Our dive tender had been damaged the previous day and so most of us were only able to get a single dive in on the first day through the use of a large dingy. For those of us on rebreathers there was also the additional nervous wait until the Sorb actually arrived on the boat. Seems Lances planning is not as clockwork as one might expect. Eventually it was great to get into the water and have that first dive. All were well and truly buggered and needed a very good nights sleep.
The second day we were on the new dive tender, which is like chalk and cheese to the little dingy like thing we had the day before. What a pleasure they were to be on. Comfortable, protected, roomy even with twelve of us on there plus three crew. An absolute joy, quick clean and efficient. Best dive tender I've every been on. The crew was also great, helpful and friendly.
The following days were pretty much a routine. Get up have breakfast at 7am, first dive 8am, second dive 11am, lunch at 12.30, third dive 2pm, fourth dive 5pm, dinner 7pm and a night dive after dinner at 8.30pm and then a couple of beers before retiring to do it all over again.
Be warned Lance charges for every extra. Example, for O2 he charges for the number of times he fills the cylinder not for the litres or cubic feet you use and the charge is hefty due to the fact they need to import the O2.
The dive sites are best described by looking at http://truk-lagoon-dive.com/Wrecks.htm this is a better website than the Thorfinn's own site. The Thorfinn's site is http://www.thorfinn.net for information about the ship itself. I would wouldn't describe the Throfinn as luxury in any way, but comfortable. The dive tenders I would describe as luxury.
The diving is all about wrecks. There is some coral and a very little fish life, seems that Chuuk lagoon is well and truly fished out. Visibility is good mostly 20m, water temp is a constant 29C, no currents. The deeper the wreck the better, in my opinion. My notable favourites were the San Francisco and the Amagisan. Great dives, great visibility and some real interesting things to see not to mention the depths.
It became a bit of a joke with the dive briefings from Paco. Seems every wreck has an engine room, sake bottles, shoes and a gun somewhere (bow, stern or both). Paco was great, would generally take anyone that wanted to follow to the engine room and any other points of interest. Paco was also able to bring out a few bones and skulls along the way to wow some of us.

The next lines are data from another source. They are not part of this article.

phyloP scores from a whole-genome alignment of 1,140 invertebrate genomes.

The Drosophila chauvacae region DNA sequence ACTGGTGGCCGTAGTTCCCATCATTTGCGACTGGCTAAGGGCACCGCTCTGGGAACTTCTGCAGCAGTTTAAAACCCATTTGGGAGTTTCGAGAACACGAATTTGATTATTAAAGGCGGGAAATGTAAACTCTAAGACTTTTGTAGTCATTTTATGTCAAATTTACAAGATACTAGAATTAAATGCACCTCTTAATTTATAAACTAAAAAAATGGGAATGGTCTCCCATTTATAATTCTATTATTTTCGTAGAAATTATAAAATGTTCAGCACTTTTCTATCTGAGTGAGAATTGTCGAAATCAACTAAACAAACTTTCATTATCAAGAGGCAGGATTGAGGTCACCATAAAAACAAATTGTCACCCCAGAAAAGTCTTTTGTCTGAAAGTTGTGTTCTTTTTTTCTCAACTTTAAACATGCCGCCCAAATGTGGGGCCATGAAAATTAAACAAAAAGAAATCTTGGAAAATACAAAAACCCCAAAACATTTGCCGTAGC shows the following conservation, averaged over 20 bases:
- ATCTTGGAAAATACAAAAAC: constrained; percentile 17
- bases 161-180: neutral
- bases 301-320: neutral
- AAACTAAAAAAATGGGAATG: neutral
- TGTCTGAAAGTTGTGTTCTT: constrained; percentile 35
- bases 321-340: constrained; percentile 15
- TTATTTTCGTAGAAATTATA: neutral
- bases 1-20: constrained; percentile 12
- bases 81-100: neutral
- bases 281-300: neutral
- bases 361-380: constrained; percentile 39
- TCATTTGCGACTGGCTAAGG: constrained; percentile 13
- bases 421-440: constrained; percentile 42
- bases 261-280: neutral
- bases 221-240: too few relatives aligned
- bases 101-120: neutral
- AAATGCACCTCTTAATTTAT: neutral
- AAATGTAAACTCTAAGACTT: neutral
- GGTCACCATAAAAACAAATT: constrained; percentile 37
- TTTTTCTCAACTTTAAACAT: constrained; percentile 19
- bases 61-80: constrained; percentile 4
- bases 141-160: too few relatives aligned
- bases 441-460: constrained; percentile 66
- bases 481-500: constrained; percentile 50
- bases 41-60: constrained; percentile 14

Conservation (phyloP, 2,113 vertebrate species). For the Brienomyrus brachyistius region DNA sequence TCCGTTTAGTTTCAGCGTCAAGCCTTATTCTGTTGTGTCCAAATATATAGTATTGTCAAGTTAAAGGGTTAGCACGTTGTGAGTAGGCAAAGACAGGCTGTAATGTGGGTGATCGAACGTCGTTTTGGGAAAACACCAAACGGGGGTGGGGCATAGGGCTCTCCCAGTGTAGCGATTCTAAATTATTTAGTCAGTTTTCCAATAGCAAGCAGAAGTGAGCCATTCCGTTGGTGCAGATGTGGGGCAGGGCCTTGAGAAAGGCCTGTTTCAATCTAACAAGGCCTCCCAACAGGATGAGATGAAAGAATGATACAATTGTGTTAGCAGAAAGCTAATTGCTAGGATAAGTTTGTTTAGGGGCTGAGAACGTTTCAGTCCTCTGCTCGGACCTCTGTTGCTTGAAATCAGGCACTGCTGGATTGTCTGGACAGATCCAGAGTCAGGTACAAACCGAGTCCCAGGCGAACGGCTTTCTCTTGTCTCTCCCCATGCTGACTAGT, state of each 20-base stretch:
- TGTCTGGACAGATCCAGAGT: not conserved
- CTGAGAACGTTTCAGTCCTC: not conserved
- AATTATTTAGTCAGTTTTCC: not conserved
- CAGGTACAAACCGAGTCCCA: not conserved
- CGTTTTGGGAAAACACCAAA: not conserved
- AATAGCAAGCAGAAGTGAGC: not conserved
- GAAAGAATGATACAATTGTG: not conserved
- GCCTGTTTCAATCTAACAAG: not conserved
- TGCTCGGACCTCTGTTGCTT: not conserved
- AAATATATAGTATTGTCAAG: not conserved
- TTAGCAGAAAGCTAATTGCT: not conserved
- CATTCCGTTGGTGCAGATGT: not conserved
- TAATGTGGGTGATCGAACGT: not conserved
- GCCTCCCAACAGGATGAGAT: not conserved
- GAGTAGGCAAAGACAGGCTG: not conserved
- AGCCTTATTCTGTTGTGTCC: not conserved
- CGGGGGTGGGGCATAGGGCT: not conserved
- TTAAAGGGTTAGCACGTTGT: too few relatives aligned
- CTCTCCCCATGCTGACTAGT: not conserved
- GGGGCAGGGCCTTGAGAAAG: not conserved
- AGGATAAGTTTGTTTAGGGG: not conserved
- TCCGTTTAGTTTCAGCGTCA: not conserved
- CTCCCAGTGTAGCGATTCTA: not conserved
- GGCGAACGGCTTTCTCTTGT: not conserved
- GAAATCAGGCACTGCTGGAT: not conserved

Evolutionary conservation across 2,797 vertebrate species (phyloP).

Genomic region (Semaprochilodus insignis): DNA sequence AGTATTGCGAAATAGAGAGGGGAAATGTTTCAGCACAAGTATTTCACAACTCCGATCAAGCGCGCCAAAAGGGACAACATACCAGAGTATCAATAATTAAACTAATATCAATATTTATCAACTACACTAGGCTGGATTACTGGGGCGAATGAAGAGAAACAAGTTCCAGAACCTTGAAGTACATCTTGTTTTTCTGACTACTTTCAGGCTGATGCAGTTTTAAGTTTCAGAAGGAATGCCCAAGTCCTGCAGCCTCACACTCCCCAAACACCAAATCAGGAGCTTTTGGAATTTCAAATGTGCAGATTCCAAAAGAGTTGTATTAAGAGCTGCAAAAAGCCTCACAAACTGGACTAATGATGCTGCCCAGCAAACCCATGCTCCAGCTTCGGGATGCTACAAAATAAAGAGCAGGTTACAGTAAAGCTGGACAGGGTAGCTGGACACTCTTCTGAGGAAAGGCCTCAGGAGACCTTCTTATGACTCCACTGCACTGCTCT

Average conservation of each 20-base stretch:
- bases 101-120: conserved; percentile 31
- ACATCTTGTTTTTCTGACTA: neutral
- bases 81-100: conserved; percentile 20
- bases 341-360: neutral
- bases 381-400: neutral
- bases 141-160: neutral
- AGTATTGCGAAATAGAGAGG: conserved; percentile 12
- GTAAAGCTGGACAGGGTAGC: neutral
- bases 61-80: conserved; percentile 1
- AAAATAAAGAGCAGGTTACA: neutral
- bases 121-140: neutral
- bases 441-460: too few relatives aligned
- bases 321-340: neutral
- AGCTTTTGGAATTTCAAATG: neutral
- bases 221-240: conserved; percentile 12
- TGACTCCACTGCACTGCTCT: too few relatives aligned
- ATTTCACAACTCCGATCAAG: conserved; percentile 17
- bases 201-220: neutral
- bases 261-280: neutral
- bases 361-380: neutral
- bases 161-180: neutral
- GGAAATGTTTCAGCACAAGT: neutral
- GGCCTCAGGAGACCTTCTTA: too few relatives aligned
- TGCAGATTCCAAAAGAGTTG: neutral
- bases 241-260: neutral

I did ask Paco to take me on a shark night dive one time but he was very reluctant. I did manage to do the shark dive as the last dive of the trip during daylight hours and having now done the dive I fully understand. Lots of grey reef sharks that come very close. No cage just the sharks being fed some 3-4m away. After the feed we had a relaxed look around the area and when it came time to get back to the dive tender I realised that the sharks were slowly circling below us while we were decompressing. What's more they were ever so slowly getting bigger/closer. Made my mind up not to be the last out of the water.
On our final day we all packed, paid up and readied for our long journey back. Make a note to check you extras bill before paying, Lance has a habit of making mistakes in his favour, at least on our trip this was the case.
Farewells to the crew as they were great and our first of many flights to get back home. Chuuk check in was painless and the flight left 50mins early. All were on board and they saw no reason to stick around. First ever flight where we took off early I must admit.
Uneventful flight to Guam where we got through customs and were greeted by our hotel transfer. We checked in had a quick beer or two and then off to the Lone Star to meet up with Hoho for a meal. Now Guam is a very strange cross between the good old USA and Japan. It's pricey. A steak meal and two beers on average set us back US $60 for an OK steak.
Next day was an adventure in finding breakfast and shopping for our better halves (all except Sly Richard that is). Some of us found a very ordinary breakfast at the Hard Rock other at McDonalds. All of us found the duty free shops and some of us found Tiffany's. Bugger they should have hidden it better. Then a quick beer and some of us a bite to eat before we got our transfer back to the airport.
More searching of bags and explosives checks. We're on our way back to Cairns for a nights stop over for most. Uneventful flight arrived near midnight in Cairns. Minor issue with Ben's luggage, one went missing/left behind on the tarmac but was quickly found. Quick taxi ride to the hotel/apartment most were staying at. I stayed behind to catch some sleep while Ben, Stephen, Richard, Chippisan, Jon and Simon went for a couple of beers at PJ O'Brien's where I discovered the next day they had all lusted over several of the scantily clad bar maids. All they could talk about for the rest of the day.
Finally back to the airport and another uneventful flight back to Sydney and home. Thanks to Simone and Chippisan for giving me a lift to and from the airport. I know it was at great pain that Chippisan offered as it delayed his welcome home.
I believe all had a good if not great time even those that came down with various bugs and ills. Thanks to Steve for organising the boat. Robert..
*Much contention about the word 'dove', according to latest dictionaries both UK and American, has the same meaning as dived and is more often used in North America.